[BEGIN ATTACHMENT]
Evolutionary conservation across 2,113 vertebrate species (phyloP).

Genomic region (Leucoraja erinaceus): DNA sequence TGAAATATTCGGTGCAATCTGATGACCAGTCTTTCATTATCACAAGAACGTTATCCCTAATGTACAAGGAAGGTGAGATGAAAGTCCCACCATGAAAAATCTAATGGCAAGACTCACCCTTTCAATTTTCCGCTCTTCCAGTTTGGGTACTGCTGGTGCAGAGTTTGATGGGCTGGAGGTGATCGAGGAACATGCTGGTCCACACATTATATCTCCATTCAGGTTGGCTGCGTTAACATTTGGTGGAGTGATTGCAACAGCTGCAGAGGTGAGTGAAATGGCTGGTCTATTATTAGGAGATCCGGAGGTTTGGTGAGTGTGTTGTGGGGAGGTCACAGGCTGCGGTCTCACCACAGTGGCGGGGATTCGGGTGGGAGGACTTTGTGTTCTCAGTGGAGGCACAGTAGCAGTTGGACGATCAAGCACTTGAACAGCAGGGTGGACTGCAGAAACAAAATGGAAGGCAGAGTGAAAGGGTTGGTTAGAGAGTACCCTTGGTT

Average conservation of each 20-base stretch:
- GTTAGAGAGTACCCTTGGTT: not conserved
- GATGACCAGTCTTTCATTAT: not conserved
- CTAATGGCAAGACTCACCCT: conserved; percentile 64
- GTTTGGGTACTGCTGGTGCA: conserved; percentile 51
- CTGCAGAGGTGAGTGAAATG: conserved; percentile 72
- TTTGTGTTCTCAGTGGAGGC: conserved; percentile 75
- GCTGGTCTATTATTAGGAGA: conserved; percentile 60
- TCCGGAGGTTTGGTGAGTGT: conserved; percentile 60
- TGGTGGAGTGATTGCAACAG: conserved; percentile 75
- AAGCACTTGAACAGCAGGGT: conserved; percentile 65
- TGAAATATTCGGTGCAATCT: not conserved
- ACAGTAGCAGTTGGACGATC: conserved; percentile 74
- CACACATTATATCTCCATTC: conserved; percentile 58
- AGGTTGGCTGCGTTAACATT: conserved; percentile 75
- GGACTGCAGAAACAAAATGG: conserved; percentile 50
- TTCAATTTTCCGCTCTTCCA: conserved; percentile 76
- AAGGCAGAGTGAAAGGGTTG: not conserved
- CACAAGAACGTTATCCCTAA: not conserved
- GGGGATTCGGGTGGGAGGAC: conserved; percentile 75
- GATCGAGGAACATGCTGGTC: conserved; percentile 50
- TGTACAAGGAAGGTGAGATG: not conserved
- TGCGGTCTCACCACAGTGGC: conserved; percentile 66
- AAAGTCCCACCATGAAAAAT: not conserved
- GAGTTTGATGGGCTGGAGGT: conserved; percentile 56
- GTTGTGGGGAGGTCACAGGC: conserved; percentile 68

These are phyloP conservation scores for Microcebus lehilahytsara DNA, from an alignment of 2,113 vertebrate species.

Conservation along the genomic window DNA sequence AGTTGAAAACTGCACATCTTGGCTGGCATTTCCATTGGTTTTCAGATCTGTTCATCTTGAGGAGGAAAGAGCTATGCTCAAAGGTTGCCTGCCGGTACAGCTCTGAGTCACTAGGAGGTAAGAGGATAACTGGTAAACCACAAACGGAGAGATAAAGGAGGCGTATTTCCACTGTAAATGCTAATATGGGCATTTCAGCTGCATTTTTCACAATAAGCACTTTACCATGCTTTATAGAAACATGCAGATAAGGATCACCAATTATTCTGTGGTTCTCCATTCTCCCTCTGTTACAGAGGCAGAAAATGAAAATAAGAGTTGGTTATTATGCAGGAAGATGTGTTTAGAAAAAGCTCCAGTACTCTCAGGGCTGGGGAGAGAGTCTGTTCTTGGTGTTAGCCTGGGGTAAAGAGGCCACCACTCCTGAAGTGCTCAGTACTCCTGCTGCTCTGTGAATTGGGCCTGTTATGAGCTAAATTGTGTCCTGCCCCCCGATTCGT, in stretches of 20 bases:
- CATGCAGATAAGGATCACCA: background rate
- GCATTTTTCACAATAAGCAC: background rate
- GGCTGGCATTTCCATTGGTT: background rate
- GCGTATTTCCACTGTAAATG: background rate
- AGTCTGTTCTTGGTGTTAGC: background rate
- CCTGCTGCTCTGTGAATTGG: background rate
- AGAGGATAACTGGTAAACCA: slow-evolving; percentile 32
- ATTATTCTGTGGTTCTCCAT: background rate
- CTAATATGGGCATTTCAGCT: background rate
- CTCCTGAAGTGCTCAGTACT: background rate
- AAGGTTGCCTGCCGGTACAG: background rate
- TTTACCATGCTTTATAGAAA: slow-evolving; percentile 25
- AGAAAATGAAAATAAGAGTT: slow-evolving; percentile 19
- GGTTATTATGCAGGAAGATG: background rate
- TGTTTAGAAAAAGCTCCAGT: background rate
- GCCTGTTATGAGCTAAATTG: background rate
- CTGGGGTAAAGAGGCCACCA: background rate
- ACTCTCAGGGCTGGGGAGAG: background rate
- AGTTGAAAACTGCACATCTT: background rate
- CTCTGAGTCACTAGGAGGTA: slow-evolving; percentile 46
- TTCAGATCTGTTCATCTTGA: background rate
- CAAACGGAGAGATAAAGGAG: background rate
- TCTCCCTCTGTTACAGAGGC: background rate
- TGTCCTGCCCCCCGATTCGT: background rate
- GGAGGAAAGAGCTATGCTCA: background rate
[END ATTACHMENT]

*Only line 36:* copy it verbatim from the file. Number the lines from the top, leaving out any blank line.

- CCTGCTGCTCTGTGAATTGG: background rate